The EEC is included in the regime’s 20-year master plan for the economy, which new governments will, at least in principle, be legally bound to follow.
Some key EEC infrastructure projects, such as a high-speed train link connecting three regional airports, have also been expedited to get the construction contracts signed before the election and transition to a new government, expected to be installed by mid-year.
There are certain early signs of the EEC’s success. In 2018, Thai and foreign applications for Board of Investment (BOI) tax incentives hit 902 billion baht ($28.7 billion), up 43% year-on-year, of which 683.9 billion baht were for EEC targeted industries.
“The EEC is already happening and after the election it will be faster,” predicted Prinn Panichpakdi, chief executive officer of CSLA Securities Thailand.
“Incrementally you are going to see more FDI coming to Thailand over the next three to five years than we had under military government,” Prinn predicted, basing his optimism on an EEC take-off. “I think an elected government will lend some legitimacy when investors come to sign a full, long-term contract because investing in the EEC is not for five to ten years; it is for 15-20 years and upwards.”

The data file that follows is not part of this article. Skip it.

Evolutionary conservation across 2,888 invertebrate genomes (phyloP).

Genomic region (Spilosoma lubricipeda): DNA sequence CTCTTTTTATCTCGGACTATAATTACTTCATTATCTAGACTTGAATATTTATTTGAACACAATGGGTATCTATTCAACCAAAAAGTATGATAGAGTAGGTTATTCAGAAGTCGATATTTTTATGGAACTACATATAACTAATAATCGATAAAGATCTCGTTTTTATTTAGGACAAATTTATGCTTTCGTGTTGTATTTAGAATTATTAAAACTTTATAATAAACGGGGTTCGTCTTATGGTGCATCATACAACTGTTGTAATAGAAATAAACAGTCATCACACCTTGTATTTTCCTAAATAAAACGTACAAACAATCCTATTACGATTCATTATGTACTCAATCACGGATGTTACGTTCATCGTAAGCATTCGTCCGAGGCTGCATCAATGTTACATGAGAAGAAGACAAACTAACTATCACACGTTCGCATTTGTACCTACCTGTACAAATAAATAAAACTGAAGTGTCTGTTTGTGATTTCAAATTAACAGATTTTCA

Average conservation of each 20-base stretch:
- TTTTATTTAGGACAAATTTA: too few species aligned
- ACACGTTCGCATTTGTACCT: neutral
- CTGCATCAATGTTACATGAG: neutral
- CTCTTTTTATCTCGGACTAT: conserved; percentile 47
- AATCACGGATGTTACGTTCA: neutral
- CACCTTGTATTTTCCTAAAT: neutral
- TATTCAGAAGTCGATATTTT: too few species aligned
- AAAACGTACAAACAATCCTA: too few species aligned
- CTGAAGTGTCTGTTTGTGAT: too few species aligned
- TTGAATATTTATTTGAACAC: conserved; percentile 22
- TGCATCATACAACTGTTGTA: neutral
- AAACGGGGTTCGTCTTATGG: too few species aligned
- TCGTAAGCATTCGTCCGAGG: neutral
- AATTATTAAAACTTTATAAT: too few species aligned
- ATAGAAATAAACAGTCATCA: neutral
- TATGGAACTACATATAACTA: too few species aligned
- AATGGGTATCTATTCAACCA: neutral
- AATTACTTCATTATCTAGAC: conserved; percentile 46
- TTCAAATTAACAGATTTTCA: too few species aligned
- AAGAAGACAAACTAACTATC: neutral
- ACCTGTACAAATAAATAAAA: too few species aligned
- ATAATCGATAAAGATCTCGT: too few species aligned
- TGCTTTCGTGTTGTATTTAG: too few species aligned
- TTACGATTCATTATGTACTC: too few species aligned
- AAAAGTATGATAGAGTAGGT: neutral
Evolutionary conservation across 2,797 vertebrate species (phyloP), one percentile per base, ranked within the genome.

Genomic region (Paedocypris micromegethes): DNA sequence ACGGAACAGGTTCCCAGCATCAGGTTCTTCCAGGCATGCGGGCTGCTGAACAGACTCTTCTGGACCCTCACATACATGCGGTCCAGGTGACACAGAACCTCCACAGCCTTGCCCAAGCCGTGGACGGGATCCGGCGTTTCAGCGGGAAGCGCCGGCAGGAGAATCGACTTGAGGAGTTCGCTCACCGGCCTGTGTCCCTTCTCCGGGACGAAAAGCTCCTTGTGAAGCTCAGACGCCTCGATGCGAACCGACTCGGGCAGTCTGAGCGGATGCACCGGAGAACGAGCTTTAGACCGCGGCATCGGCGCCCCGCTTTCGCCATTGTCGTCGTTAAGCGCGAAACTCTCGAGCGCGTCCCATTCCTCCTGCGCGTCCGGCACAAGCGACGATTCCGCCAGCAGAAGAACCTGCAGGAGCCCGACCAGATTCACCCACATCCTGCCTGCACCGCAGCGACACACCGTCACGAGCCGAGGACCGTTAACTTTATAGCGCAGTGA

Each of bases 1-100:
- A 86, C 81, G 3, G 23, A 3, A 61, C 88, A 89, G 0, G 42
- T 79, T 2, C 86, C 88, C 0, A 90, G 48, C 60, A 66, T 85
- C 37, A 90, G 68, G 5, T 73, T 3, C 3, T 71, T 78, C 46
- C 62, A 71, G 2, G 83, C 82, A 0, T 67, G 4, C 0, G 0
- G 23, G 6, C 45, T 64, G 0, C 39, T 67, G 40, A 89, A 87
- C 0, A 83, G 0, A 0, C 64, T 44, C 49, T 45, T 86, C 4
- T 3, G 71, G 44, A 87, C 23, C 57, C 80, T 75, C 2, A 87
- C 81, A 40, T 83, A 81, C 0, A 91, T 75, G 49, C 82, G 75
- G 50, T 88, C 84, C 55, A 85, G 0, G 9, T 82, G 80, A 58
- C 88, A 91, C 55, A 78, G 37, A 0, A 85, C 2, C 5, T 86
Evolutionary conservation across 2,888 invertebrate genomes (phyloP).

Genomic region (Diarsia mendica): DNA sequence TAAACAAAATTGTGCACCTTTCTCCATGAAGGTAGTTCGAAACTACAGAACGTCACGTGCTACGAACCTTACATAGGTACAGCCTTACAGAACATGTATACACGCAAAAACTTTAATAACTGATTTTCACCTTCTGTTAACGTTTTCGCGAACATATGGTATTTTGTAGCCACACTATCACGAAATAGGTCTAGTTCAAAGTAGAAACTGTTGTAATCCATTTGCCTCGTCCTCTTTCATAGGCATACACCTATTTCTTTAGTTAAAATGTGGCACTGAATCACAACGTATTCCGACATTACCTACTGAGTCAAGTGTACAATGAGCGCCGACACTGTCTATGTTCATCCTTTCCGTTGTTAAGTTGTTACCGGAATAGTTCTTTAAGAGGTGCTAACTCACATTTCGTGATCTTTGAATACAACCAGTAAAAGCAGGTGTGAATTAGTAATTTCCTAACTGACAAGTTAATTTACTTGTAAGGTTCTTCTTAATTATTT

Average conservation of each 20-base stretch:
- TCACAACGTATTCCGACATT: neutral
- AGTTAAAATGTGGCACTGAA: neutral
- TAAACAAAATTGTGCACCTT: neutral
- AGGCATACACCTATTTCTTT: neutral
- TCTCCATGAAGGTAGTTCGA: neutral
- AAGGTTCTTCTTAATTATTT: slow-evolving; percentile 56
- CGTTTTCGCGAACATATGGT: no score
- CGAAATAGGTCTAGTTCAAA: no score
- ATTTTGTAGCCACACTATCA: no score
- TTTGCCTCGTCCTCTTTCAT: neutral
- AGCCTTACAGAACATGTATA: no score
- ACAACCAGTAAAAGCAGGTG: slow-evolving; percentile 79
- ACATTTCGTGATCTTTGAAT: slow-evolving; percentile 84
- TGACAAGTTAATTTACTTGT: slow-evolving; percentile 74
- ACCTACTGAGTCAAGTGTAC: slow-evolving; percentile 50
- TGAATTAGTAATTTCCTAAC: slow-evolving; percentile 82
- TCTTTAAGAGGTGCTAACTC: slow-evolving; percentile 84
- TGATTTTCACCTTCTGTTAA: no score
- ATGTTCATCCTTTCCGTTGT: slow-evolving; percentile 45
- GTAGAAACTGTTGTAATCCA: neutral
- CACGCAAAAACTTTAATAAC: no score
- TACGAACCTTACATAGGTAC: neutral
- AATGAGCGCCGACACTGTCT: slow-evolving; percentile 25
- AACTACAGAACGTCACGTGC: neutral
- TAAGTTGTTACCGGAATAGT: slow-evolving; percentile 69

To what extent the EEC is implemented as currently envisioned hinges on the election’s result.
If the opposition Peau Thai Party, affiliated with ex-prime ministers Thaksin and Yingluck Shinawatra, both ousted by military coups respectively in 2006 and 2014, and its allies win a majority in the Lower House, they could seek to hinder or slow the scheme’s progress.
On the other hand, if the military-backed Palang Pracharat Party and its potential coalition partner the Democrat Party muster a majority, the EEC is expected to progress as currently planned.
If so, analysts say it will take a few years before its high-tech, value-added sectors start to improve Thailand’s export performance. “In the future I am hopeful you will be seeing more Thai export products counting on their quality and not just their foreign exchange and cheap-labor advantage,” Prinn said.
Either way, there are various economic challenges ahead for the kingdom’s next government. Those include perhaps most significantly a potential slowdown in exports, which currently contribute around 70% of GDP.